Photo Courtesy K. Dub.
In a Fair Haven basement, a studio started blooming around last March. First there were two microphones, then two sound panels. Then a laptop with Garageband and mixing software. That, and a global pandemic, has been enough to get two brothers to start a homegrown record label.
That’s the story for 25-year-old Kevin Walton, Jr. and his 20-year-old brother Kaleb, who perform, produce, and podcast as K. Dub and Kay Dot out of their Fair Haven home. After moving back to New Haven due to the Covid-19 pandemic, the two are launching Elm City Records as an homage to New Haven. The label, like the music produced under it, is a love letter to the people and the places that raised them.
“This is where home is,” K. Dub said in a phone call Tuesday morning. “This is where most of my people are. I spent my whole life here. It motivates me to want to get New Haven on the map.”
The story of Elm City Records has two starting dates, one that stretches decades back and another that is not quite a year old. The two were born and raised in New Haven, and grew up with the city as their soundtrack. Both recalled listening to a steady mix of hip-hop and R&B that their parents, Storytellers New Haven founders Karen DuBois-Walton and Kevin Walton, played around the house and in their cars. Both think of those years as laying a musical foundation, as they worked their way from Jay-Z, Nas, Wu-Tang Clan and Biggie Smalls to Kendrick Lamar and J. Cole.
Making music wasn’t originally in the cards for either brother, K. Dub said. As a student at Wintergreen Interdistrict Magnet School and later Notre Dame High School, he was more interested in basketball than writing and production. He loved listening to music, but didn’t think about making it himself. It was only after leaving the city for Howard University in Washington, D.C. that he needed a different platform of his own, and music was there.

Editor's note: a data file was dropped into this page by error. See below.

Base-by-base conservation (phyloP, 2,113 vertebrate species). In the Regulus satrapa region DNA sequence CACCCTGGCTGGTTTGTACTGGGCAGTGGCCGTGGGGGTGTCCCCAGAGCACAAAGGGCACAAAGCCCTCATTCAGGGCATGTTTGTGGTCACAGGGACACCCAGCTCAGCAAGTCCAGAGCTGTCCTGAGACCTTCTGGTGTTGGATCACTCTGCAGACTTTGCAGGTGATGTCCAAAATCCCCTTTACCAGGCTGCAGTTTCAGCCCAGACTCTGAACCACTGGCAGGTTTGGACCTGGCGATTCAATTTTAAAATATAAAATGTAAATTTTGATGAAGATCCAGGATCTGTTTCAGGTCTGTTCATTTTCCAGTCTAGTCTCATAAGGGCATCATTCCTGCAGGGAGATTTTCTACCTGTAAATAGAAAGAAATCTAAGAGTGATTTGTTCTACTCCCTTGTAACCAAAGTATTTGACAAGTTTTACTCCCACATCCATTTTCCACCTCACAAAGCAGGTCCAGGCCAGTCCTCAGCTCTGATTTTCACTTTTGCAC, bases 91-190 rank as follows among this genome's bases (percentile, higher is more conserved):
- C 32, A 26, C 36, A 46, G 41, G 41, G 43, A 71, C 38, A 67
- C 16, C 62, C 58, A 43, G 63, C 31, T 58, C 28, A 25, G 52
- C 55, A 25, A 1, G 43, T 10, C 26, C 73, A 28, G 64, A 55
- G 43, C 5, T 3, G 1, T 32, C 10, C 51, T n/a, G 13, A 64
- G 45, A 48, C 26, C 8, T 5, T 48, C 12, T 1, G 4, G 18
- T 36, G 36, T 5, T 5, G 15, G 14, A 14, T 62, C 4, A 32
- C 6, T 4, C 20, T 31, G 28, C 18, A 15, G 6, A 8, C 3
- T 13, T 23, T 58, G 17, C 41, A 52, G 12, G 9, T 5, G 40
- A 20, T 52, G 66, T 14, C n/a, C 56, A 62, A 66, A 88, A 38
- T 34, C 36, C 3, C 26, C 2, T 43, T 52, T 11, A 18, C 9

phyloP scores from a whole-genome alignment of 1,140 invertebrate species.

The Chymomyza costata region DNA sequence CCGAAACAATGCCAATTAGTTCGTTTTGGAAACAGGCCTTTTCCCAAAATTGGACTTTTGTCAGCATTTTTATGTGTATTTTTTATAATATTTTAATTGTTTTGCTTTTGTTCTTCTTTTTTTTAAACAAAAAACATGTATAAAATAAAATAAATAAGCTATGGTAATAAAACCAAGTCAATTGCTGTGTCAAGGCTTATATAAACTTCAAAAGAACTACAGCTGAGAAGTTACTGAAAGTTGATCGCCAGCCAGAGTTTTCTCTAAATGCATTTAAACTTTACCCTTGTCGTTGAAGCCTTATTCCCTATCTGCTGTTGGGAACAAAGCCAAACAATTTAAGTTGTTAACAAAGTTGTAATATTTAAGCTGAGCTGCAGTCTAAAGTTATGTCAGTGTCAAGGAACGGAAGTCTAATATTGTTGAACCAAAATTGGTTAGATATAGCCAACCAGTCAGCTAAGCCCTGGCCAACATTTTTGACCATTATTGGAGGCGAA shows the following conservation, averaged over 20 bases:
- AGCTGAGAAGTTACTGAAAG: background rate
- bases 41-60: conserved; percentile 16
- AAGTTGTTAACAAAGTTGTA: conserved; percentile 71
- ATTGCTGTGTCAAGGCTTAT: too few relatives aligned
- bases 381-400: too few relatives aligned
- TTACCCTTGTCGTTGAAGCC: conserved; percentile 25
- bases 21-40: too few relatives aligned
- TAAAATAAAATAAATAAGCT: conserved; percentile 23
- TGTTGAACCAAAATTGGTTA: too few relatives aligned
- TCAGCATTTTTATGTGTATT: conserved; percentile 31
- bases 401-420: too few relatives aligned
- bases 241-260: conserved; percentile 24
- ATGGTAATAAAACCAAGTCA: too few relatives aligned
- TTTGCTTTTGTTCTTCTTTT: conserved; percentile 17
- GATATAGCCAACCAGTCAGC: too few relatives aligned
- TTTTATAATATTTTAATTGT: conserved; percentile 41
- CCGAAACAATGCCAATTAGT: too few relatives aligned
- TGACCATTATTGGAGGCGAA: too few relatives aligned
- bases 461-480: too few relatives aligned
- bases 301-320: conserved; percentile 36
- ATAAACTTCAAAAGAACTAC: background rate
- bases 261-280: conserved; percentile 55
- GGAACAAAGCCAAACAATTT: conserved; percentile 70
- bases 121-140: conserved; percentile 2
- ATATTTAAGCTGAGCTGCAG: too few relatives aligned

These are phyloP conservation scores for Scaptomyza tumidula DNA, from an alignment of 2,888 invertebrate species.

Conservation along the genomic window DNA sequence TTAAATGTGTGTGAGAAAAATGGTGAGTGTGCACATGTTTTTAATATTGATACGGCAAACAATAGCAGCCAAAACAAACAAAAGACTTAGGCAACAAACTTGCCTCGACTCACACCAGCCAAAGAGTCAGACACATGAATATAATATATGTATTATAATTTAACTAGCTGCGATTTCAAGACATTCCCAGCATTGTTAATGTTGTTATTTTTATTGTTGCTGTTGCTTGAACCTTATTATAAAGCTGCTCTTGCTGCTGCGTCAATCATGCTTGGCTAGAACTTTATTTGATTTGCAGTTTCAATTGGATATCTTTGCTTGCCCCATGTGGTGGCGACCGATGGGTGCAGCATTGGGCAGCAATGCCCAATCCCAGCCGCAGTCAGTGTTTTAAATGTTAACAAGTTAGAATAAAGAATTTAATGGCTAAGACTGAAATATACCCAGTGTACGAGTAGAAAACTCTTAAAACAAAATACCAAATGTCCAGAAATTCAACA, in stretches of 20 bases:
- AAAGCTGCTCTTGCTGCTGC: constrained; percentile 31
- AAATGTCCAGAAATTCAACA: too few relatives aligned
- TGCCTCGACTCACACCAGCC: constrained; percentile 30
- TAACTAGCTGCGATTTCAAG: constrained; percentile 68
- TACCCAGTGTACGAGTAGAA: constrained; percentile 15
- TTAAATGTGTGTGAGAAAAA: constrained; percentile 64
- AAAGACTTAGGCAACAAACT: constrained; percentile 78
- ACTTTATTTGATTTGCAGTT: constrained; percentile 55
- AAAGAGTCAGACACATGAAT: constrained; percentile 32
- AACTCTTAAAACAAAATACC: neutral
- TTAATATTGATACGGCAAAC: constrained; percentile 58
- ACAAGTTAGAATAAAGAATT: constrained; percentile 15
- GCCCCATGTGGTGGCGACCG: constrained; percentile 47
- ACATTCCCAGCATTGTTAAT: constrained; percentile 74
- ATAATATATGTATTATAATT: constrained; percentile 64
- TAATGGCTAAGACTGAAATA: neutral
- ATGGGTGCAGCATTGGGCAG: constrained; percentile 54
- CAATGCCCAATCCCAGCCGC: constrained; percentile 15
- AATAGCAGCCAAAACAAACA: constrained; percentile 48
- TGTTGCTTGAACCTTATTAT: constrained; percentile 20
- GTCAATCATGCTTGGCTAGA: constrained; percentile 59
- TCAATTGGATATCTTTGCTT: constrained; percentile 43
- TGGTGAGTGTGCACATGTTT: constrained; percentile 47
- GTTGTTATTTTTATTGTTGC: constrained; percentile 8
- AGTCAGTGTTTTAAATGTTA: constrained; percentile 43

K. Dub performing during "Party At The Polls" in November 2020. Arturo Pineda File Photo.
When he arrived at Howard, fellow students “were really confused about New Haven,” he recalled. Some thought it was simply a small, picturesque college town with Yale University sitting at its core. Others couldn’t put it on a map at all. He encountered the frequent misconception that both the city and the state of Connecticut were composed only of wealthy white people.
Meanwhile, he also wanted a way to talk about the transition from high school to college. For the first time, no one was making sure he got his assignments in, adding a new level of accountability to his life. The work was harder. He loved D.C., and also missed home. His first project, Higher Learning, gave him a space to talk about it.
“I really felt that I had a story to share,” he said. “And my first project tells that story.”
While he was starting to get a foothold in music in D.C., his younger brother was a theater student at the Educational Center for the Arts (ECA). Like K. Dub, he didn’t feel the tug of production until after he graduated, and headed to the University of Hartford. Although the school is just an hour away from New Haven, he said the city felt completely different. He declared a psychology major and put theater on the back burner, only to find that the arts kept pulling him back in.